As we approached the Castle, its towering walls and massive structures looming impressively over the forest, the majesty of this place was immediately apparent.
To see the castle, visitors must take a guided tour, and there are usually three options available. The basic 55-minute tour offers a comprehensive overview of the castle’s Gothic era.
In contrast, the 100-minute exclusive tour, which requires advance booking, delves deeper into the Middle Ages with the castle’s collection of frescoes, paintings, and statues, culminating with a visit to the Chapel of the Holy Cross.
The third option allows visitors to see the panoramic views from atop the Great Tower and to visit some parts of the tower itself.
Inside the Castle: A Journey Through Time
We chose the basic tour to see the Great Tower.
As we moved through the castle, we were impressed, especially by the rich array of furnishings in the Marian Tower spanning from the 14th to the 19th centuries.
The wood-paneled Courtiers’ Hall, once a hub of the Imperial entourage, was striking. Imagining it bustling with courtiers in their finery was easy, despite the changes since Charles IV’s era.
Our guide, Ondřej, offered fascinating insights into Charles IV’s reign, highlighting his achievements in diplomacy, education, and architecture.
The tour also included the Emperor’s Bedchamber, with its secretive staircase to the Empress’s quarters, and the St. Wenceslas Chapel, once richly adorned with wall paintings.
Throughout the Audience Hall, Knight’s Hall, and Royal Hall of Ancestors, the lavish frescoes, sculptures, and artwork spoke volumes of the opulent lives led by the castle’s former residents.
Uncovering Karlštejn’s Ghostly Tales
As we moved through the halls and chambers, Ondřej introduced a different aspect of Karlštejn Castle–its mysterious legends.
He gathered us together and spoke quietly.
“It is said the castle is haunted by twelve ladies who can only be set free if twelve young men stay in the castle for twelve months,” he said.
I smiled at the whimsy of the tale, musing that those legendary ladies faced quite the implausible quest for freedom.
Then he leaned toward us with a smile, as if about to tell a secret, “It is also said that in times of danger, flocks of ravens circle the castle, and the enemy attack will come from the direction in which they fly away.”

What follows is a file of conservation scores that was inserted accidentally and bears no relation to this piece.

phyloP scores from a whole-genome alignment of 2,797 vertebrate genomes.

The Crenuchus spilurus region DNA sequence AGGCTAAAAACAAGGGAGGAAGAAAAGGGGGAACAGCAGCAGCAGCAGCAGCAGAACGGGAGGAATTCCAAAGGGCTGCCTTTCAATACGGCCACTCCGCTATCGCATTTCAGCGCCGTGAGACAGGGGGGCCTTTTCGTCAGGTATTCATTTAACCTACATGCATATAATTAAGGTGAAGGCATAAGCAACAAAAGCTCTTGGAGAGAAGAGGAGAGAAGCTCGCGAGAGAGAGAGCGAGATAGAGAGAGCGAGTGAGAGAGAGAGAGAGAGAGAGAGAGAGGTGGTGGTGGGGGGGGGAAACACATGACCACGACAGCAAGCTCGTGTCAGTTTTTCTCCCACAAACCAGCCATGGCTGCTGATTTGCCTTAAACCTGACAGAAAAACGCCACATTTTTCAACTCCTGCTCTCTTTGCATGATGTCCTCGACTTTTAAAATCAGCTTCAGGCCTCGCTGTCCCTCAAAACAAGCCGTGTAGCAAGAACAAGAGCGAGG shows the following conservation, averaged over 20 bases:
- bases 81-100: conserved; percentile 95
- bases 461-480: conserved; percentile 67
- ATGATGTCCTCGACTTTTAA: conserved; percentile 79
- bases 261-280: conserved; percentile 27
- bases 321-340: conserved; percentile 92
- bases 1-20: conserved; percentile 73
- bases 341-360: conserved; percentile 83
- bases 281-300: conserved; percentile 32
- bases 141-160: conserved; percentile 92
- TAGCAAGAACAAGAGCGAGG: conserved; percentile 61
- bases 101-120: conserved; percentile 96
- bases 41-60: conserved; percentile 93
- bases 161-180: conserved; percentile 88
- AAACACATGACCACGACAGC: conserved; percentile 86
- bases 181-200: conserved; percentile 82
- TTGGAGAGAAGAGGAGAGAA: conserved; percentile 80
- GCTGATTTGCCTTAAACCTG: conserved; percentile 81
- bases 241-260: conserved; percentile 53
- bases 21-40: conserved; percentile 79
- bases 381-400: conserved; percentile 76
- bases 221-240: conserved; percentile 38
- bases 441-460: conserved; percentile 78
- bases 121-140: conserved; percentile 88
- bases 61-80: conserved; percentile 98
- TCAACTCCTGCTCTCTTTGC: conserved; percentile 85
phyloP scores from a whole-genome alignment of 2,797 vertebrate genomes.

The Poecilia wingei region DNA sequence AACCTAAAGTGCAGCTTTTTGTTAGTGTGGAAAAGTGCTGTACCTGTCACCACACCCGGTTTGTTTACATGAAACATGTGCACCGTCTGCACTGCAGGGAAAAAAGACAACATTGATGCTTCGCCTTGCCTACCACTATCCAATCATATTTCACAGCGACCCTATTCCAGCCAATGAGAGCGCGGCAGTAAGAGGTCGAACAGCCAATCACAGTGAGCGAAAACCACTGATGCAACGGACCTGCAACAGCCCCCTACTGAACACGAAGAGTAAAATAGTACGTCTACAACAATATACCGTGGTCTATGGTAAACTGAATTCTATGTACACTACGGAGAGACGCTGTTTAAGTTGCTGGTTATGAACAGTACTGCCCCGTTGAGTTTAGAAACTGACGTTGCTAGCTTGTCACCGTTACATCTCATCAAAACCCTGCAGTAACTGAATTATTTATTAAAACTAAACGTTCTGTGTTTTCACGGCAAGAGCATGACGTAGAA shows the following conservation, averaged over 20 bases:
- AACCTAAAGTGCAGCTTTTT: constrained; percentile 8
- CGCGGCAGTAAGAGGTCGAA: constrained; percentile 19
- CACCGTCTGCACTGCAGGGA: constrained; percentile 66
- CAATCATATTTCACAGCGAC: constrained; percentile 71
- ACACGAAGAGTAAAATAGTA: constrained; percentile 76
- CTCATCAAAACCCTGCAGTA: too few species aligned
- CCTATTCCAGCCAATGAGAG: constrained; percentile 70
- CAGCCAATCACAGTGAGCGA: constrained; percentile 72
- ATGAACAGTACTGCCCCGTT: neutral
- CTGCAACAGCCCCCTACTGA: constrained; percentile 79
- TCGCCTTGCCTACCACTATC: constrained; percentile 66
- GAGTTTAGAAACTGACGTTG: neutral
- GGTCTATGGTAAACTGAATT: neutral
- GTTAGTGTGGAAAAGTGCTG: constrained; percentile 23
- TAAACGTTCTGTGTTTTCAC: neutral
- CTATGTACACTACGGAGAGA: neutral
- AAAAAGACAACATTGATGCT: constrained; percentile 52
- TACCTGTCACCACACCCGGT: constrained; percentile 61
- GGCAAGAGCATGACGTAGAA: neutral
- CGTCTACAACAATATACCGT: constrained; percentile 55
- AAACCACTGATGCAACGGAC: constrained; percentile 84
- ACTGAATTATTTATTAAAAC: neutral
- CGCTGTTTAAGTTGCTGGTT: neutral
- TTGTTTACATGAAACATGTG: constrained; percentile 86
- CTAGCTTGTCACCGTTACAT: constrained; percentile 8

The Great Tower and the Chapel of the Holy Cross
After the tour, as we climbed the dark stairs of the Great Tower—once the most significant part of the castle—I couldn’t resist taking a quick glance through a window, half-expecting to spot ravens. To my relief, none were in sight.
The tower’s highlight is the Chapel of the Holy Cross which once held the crown jewels. This chapel, which you can visit on the exclusive tour, is one of the Czech Republic’s most significant Gothic sanctuaries, lavishly adorned with Royal Court Painter Master Theodoric’s 129 panels of sacred art.
When we reached the top of the tower and gazed below, the world seemed to unfold beneath us. In all directions, sweeping views of the Czech countryside were a painter’s dream–rolling hills, lush forests, and the meandering river sparkling in the afternoon sun.
A Fairy Tale Wedding at Karlštejn Castle
It was from here that I witnessed a scene straight out of a fairy tale. Below, in the castle courtyard, a bridal party had gathered.
The bride, clad in a stunning gown, stood elegantly with her entourage. The groom, looking every bit the part of a prince in this historic setting, stood protectively by her side.
In that moment, standing high above the courtyard with the verdant landscape unfurling below, the unique charm of Karlštejn Castle was unmistakably clear.
Just a short journey from Prague, the castle not only offers a glimpse into Bohemia’s regal heritage but also weaves grand architecture and art with breathtaking natural scenery–the perfect escape from the everyday.